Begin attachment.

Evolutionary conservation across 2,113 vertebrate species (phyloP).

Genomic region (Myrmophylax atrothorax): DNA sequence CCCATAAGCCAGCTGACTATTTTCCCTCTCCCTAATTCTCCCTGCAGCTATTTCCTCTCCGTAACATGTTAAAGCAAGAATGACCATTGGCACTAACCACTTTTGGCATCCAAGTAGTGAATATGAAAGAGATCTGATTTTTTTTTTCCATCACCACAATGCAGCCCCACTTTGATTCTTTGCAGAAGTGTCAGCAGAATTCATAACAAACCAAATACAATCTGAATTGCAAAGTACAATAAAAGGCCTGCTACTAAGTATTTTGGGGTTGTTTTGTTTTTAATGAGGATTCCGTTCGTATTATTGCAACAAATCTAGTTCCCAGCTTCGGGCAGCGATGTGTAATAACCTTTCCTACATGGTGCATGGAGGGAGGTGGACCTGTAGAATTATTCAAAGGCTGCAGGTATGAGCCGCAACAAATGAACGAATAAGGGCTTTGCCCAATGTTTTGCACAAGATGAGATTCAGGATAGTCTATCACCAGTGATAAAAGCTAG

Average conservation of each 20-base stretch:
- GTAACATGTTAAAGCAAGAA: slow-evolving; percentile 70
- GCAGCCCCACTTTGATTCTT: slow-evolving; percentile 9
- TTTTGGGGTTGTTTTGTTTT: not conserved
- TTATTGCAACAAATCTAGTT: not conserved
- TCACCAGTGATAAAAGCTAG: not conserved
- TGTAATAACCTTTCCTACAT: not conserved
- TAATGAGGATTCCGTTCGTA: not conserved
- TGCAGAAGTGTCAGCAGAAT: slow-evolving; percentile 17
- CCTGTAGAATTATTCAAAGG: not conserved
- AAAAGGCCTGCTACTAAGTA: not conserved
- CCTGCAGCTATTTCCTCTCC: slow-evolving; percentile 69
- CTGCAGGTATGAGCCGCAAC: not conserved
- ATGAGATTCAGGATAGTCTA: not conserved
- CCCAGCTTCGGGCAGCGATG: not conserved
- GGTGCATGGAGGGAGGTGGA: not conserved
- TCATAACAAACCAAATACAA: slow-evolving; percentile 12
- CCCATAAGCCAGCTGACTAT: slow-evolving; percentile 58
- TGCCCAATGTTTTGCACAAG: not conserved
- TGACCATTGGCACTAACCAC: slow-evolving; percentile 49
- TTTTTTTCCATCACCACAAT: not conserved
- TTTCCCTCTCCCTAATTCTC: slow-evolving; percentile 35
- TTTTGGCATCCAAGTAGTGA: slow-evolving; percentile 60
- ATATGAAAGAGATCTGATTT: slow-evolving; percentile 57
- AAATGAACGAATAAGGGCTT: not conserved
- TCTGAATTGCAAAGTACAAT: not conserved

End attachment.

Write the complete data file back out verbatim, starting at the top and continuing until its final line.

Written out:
Evolutionary conservation across 2,113 vertebrate species (phyloP).

Genomic region (Myrmophylax atrothorax): DNA sequence CCCATAAGCCAGCTGACTATTTTCCCTCTCCCTAATTCTCCCTGCAGCTATTTCCTCTCCGTAACATGTTAAAGCAAGAATGACCATTGGCACTAACCACTTTTGGCATCCAAGTAGTGAATATGAAAGAGATCTGATTTTTTTTTTCCATCACCACAATGCAGCCCCACTTTGATTCTTTGCAGAAGTGTCAGCAGAATTCATAACAAACCAAATACAATCTGAATTGCAAAGTACAATAAAAGGCCTGCTACTAAGTATTTTGGGGTTGTTTTGTTTTTAATGAGGATTCCGTTCGTATTATTGCAACAAATCTAGTTCCCAGCTTCGGGCAGCGATGTGTAATAACCTTTCCTACATGGTGCATGGAGGGAGGTGGACCTGTAGAATTATTCAAAGGCTGCAGGTATGAGCCGCAACAAATGAACGAATAAGGGCTTTGCCCAATGTTTTGCACAAGATGAGATTCAGGATAGTCTATCACCAGTGATAAAAGCTAG

Average conservation of each 20-base stretch:
- GTAACATGTTAAAGCAAGAA: slow-evolving; percentile 70
- GCAGCCCCACTTTGATTCTT: slow-evolving; percentile 9
- TTTTGGGGTTGTTTTGTTTT: not conserved
- TTATTGCAACAAATCTAGTT: not conserved
- TCACCAGTGATAAAAGCTAG: not conserved
- TGTAATAACCTTTCCTACAT: not conserved
- TAATGAGGATTCCGTTCGTA: not conserved
- TGCAGAAGTGTCAGCAGAAT: slow-evolving; percentile 17
- CCTGTAGAATTATTCAAAGG: not conserved
- AAAAGGCCTGCTACTAAGTA: not conserved
- CCTGCAGCTATTTCCTCTCC: slow-evolving; percentile 69
- CTGCAGGTATGAGCCGCAAC: not conserved
- ATGAGATTCAGGATAGTCTA: not conserved
- CCCAGCTTCGGGCAGCGATG: not conserved
- GGTGCATGGAGGGAGGTGGA: not conserved
- TCATAACAAACCAAATACAA: slow-evolving; percentile 12
- CCCATAAGCCAGCTGACTAT: slow-evolving; percentile 58
- TGCCCAATGTTTTGCACAAG: not conserved
- TGACCATTGGCACTAACCAC: slow-evolving; percentile 49
- TTTTTTTCCATCACCACAAT: not conserved
- TTTCCCTCTCCCTAATTCTC: slow-evolving; percentile 35
- TTTTGGCATCCAAGTAGTGA: slow-evolving; percentile 60
- ATATGAAAGAGATCTGATTT: slow-evolving; percentile 57
- AAATGAACGAATAAGGGCTT: not conserved
- TCTGAATTGCAAAGTACAAT: not conserved